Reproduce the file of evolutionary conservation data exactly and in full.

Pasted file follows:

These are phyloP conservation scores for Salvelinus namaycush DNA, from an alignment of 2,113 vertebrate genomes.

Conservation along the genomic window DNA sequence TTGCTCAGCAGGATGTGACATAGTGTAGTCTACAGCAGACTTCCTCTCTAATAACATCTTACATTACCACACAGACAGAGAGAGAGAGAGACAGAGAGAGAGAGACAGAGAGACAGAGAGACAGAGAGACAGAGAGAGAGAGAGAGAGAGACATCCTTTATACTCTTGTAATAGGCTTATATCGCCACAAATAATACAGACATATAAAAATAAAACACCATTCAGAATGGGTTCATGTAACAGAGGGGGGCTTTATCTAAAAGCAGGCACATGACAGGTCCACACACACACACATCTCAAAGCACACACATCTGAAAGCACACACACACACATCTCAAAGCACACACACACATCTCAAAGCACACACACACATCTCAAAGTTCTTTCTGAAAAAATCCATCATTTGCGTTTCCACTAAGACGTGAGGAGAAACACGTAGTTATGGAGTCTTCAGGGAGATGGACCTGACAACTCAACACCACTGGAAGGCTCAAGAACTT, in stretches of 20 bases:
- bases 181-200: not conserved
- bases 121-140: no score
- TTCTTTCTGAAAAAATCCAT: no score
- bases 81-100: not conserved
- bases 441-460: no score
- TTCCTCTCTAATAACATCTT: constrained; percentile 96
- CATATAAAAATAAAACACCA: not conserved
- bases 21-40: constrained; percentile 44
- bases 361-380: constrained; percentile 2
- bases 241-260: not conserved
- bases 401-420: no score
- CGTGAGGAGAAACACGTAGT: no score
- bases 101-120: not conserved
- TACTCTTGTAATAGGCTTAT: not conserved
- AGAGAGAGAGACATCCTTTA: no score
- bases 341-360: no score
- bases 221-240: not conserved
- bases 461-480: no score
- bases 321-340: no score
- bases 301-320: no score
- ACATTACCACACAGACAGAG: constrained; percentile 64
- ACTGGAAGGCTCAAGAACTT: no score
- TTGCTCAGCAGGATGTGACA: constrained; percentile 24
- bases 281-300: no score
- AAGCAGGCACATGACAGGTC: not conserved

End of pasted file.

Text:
These are phyloP conservation scores for Salvelinus namaycush DNA, from an alignment of 2,113 vertebrate genomes.

Conservation along the genomic window DNA sequence TTGCTCAGCAGGATGTGACATAGTGTAGTCTACAGCAGACTTCCTCTCTAATAACATCTTACATTACCACACAGACAGAGAGAGAGAGAGACAGAGAGAGAGAGACAGAGAGACAGAGAGACAGAGAGACAGAGAGAGAGAGAGAGAGAGACATCCTTTATACTCTTGTAATAGGCTTATATCGCCACAAATAATACAGACATATAAAAATAAAACACCATTCAGAATGGGTTCATGTAACAGAGGGGGGCTTTATCTAAAAGCAGGCACATGACAGGTCCACACACACACACATCTCAAAGCACACACATCTGAAAGCACACACACACACATCTCAAAGCACACACACACATCTCAAAGCACACACACACATCTCAAAGTTCTTTCTGAAAAAATCCATCATTTGCGTTTCCACTAAGACGTGAGGAGAAACACGTAGTTATGGAGTCTTCAGGGAGATGGACCTGACAACTCAACACCACTGGAAGGCTCAAGAACTT, in stretches of 20 bases:
- bases 181-200: not conserved
- bases 121-140: no score
- TTCTTTCTGAAAAAATCCAT: no score
- bases 81-100: not conserved
- bases 441-460: no score
- TTCCTCTCTAATAACATCTT: constrained; percentile 96
- CATATAAAAATAAAACACCA: not conserved
- bases 21-40: constrained; percentile 44
- bases 361-380: constrained; percentile 2
- bases 241-260: not conserved
- bases 401-420: no score
- CGTGAGGAGAAACACGTAGT: no score
- bases 101-120: not conserved
- TACTCTTGTAATAGGCTTAT: not conserved
- AGAGAGAGAGACATCCTTTA: no score
- bases 341-360: no score
- bases 221-240: not conserved
- bases 461-480: no score
- bases 321-340: no score
- bases 301-320: no score
- ACATTACCACACAGACAGAG: constrained; percentile 64
- ACTGGAAGGCTCAAGAACTT: no score
- TTGCTCAGCAGGATGTGACA: constrained; percentile 24
- bases 281-300: no score
- AAGCAGGCACATGACAGGTC: not conserved